Member Profile: Phil Cattanach, The Opus Group

February 4, 2016 at 9:20 am


By Mike Brown, GREATER MSP

Phil has taken up the mantle as Vice Chair of the Public Policy Committee for NAIOP Minnesota.  He has been active with NAIOP for a few years and wanted an opportunity to gain deeper engagement.  I caught up with him recently to learn more about him and his career.

Why did you want to get more involved with NAIOP?
NAIOP has been a great organization for me to be involved with.  It provides great insight into industry best practices and provided me the opportunity to learn more about the industry.  I’m excited to have the opportunity to think about the advocacy agenda for our industry with such an engaged and intelligent group of people.

What are some of the challenges you see for companies doing business in our region?
Our region is fortunate to have one of the most talented workforces in the country.  It gives us a competitive edge as we compete for and ultimately successfully develop projects.  Maintaining this workforce is critical for our value proposition in Minnesota.  The region is very competitive, with many great developers and project teams.  The competition makes us all better, but it is challenging.

Additionally, the cost of doing business is another challenge for our region.  Looking for ways to impact how to reduce those is something I look forward to.

What is your role at Opus?
I’ve been with Opus for 10 years and currently I am the Director of Real Estate Development.  My projects tend to be skewed toward industrial applications, but I’m also involved in retail and office development.  I have a passion for the development side of the business.  It has an entrepreneurial sense to it.  Each day is different.  It is often not a linear process which challenges my problem solving skills.  But I also appreciate the deadline-driven nature of the business.  It keeps things moving.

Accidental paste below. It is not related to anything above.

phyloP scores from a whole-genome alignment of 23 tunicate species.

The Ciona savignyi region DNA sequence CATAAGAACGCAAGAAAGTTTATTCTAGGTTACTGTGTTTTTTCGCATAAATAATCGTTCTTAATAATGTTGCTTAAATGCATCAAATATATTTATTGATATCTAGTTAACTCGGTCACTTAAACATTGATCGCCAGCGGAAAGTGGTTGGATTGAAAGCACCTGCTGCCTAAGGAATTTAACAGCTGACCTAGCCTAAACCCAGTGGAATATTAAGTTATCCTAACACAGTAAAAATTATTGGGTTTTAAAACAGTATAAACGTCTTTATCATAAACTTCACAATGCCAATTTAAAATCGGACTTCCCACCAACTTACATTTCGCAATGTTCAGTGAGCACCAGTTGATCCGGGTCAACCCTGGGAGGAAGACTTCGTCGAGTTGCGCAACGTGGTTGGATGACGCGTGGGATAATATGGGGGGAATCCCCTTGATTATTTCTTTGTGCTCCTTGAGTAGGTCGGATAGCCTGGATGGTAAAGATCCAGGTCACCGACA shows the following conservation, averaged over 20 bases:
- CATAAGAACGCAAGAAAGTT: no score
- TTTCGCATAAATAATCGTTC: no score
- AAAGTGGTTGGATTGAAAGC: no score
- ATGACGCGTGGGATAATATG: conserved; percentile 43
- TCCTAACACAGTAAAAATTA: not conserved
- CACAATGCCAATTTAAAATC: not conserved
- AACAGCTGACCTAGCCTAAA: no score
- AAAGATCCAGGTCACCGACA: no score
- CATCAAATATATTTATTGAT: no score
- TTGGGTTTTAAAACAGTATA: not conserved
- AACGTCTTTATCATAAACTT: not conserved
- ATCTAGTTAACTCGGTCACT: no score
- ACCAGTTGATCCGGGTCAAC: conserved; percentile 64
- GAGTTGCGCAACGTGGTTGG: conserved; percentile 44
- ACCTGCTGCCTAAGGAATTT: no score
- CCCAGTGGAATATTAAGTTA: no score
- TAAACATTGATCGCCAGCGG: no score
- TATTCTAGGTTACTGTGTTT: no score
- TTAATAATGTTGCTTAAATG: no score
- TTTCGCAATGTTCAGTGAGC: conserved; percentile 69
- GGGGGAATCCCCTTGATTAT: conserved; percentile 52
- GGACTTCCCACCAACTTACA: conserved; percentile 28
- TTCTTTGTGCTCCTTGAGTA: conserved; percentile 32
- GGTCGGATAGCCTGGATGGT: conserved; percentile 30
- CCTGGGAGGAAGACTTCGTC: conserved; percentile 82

Cattanach FamilyYour time with Opus was interrupted by a tour of duty in Iraq.  How did that work?
That’s right.  I went to college at West Point and graduated with a degree in civil engineering. I completed a tour in Iraq and was ready to start my civilian career. The tangibility of the construction and development industry was appealing to me, and I was fortunate to get a job at Opus.  After I’d been here a couple years, Uncle Sam called and I was redeployed to Iraq.  My role was in combat operations, which has many similarities to my work here, albeit much different stakes.  After two years, I was back and was warmly welcomed back to Opus.

It is interesting that you say your role in the Army has similarities to your current position.  Many veterans have trouble finding a position when they return.  Why do you think that is?
In the military you are taught to always think about the group and do what is best for all.  I think that means that members of the military aren’t used to promoting themselves and taking credit for their contributions.  As a result they don’t see the parallels between skills learned in the military and those used in the civilian workplace.  And yet, veterans will make great employees.  They are generally highly motivated, accountable and not afraid to make decisions.  They have a strong work ethic.  Qualities that any employer could use.

So what is on your bucket list?
Have Army beat Navy in football.  Seriously, I am a huge outdoorsman, and I also love to spend time with my family (I have six kids).  I would love to take my family on a trip to Alaska sometime.  I would love to share my passion for the outdoors with them and that would be a great place to do it.

Entry filed under: Member Profiles.

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